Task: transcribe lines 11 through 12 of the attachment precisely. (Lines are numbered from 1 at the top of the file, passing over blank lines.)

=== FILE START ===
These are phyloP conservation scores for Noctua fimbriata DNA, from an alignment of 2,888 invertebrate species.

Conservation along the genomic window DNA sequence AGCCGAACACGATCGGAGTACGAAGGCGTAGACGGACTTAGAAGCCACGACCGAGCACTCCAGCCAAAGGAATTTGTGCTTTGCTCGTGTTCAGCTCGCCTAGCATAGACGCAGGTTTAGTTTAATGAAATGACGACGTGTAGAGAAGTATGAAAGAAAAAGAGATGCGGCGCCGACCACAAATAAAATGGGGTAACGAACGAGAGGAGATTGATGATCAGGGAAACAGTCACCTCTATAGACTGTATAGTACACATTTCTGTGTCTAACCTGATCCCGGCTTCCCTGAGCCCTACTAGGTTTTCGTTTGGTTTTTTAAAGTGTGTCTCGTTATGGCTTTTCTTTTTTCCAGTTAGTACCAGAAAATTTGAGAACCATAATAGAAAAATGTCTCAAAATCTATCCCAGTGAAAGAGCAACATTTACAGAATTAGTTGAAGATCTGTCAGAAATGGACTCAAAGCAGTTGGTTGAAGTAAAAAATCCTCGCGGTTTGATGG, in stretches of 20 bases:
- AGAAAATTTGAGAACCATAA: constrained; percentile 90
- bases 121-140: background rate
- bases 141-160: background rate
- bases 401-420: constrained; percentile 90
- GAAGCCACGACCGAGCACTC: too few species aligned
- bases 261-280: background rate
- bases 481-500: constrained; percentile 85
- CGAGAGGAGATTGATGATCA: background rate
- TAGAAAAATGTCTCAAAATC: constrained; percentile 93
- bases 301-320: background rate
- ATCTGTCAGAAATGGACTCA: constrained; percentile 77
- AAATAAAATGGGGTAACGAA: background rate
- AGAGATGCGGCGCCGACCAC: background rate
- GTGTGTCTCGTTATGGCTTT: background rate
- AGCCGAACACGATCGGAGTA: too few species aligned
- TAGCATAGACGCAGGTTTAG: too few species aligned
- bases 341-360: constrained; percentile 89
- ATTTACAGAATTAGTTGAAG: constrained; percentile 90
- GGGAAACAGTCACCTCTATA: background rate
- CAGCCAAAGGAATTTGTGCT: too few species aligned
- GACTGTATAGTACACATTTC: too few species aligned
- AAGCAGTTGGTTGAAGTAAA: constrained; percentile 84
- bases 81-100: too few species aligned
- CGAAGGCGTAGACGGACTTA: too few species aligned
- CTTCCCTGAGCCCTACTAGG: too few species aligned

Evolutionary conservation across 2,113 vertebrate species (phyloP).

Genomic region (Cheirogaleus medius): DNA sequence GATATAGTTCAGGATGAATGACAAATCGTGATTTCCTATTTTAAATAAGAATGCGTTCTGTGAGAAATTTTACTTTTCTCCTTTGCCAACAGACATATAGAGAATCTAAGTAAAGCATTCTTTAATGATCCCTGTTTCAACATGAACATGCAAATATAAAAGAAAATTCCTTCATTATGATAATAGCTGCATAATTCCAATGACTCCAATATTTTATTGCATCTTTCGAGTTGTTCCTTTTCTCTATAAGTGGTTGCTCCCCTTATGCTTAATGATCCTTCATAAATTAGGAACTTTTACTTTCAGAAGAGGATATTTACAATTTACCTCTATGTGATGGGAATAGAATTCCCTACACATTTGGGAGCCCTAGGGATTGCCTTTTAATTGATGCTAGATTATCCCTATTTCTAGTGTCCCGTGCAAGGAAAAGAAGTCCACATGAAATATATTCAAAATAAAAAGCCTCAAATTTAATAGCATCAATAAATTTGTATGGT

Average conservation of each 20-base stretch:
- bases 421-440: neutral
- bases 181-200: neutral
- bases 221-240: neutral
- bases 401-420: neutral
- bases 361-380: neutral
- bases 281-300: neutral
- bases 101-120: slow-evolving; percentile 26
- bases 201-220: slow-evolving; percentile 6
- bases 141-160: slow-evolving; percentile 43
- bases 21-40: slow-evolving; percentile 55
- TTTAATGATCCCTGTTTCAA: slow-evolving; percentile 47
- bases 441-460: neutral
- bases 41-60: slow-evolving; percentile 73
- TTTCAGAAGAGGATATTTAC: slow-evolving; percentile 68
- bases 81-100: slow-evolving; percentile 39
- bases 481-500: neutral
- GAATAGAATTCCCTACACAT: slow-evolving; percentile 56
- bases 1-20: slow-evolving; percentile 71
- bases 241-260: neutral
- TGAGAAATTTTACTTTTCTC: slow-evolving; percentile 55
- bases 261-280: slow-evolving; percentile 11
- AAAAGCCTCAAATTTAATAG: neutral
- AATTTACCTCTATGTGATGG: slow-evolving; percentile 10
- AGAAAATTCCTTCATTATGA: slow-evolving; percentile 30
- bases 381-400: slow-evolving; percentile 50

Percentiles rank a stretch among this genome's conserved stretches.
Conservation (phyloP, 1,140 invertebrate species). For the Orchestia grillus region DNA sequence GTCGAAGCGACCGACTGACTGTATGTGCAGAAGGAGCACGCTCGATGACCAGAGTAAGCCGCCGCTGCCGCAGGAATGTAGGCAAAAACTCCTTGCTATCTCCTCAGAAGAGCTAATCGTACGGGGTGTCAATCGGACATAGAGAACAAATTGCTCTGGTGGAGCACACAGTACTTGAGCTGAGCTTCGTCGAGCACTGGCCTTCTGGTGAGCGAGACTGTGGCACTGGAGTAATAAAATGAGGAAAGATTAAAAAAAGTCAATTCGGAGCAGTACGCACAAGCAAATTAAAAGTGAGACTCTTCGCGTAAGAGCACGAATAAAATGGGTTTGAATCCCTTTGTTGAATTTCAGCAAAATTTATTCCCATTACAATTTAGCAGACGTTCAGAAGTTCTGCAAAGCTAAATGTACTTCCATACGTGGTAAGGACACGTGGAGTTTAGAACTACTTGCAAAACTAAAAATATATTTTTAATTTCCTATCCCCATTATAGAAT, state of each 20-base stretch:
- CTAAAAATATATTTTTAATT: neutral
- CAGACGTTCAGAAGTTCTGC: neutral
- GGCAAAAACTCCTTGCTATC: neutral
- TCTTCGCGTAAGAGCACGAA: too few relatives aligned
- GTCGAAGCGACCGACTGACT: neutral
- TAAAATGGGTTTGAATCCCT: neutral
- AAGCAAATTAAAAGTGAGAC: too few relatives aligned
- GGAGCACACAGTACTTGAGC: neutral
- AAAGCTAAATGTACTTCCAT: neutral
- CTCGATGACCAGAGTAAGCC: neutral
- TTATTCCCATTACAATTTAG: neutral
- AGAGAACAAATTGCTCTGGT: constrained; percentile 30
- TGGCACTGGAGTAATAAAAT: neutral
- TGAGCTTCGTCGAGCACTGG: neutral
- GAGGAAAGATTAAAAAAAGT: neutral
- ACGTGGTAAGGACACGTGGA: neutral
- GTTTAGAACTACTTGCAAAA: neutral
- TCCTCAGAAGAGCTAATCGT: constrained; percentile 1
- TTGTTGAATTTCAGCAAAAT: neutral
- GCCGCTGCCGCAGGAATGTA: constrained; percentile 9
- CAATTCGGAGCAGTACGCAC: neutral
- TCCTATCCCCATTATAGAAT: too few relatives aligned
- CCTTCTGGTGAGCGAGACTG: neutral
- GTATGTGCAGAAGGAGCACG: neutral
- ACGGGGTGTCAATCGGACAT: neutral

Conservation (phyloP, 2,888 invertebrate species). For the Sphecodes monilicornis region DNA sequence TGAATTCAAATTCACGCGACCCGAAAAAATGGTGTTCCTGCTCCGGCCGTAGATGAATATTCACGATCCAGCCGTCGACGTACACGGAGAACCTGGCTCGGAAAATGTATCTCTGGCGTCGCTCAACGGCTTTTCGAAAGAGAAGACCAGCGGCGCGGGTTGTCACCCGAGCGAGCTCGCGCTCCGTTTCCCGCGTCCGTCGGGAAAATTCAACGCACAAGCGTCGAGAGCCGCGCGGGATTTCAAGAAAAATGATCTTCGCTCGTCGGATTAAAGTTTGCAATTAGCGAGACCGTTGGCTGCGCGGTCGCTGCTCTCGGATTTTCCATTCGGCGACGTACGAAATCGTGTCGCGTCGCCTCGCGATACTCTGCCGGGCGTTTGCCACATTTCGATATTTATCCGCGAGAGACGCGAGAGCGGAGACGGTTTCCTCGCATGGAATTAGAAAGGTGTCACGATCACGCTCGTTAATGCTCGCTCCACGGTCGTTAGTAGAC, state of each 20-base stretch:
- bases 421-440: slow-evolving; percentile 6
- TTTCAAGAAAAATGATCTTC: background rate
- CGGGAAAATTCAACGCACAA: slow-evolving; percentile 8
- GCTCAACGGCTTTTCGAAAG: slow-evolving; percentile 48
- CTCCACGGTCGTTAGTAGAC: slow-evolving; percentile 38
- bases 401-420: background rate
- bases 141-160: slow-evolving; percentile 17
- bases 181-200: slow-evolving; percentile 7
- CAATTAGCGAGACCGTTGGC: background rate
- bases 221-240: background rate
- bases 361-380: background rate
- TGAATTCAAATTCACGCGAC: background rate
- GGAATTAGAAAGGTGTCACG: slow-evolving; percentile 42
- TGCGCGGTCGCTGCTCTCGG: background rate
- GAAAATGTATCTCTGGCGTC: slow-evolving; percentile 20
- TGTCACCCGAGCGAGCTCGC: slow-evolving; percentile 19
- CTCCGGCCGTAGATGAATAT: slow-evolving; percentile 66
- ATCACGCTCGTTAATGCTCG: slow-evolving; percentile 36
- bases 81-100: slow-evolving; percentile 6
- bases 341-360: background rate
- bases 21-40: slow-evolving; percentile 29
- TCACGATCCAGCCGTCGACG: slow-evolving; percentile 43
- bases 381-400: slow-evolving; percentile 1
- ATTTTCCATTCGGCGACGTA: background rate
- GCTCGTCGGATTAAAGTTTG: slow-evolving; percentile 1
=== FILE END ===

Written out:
- TAGAAAAATGTCTCAAAATC: constrained; percentile 93
- bases 301-320: background rate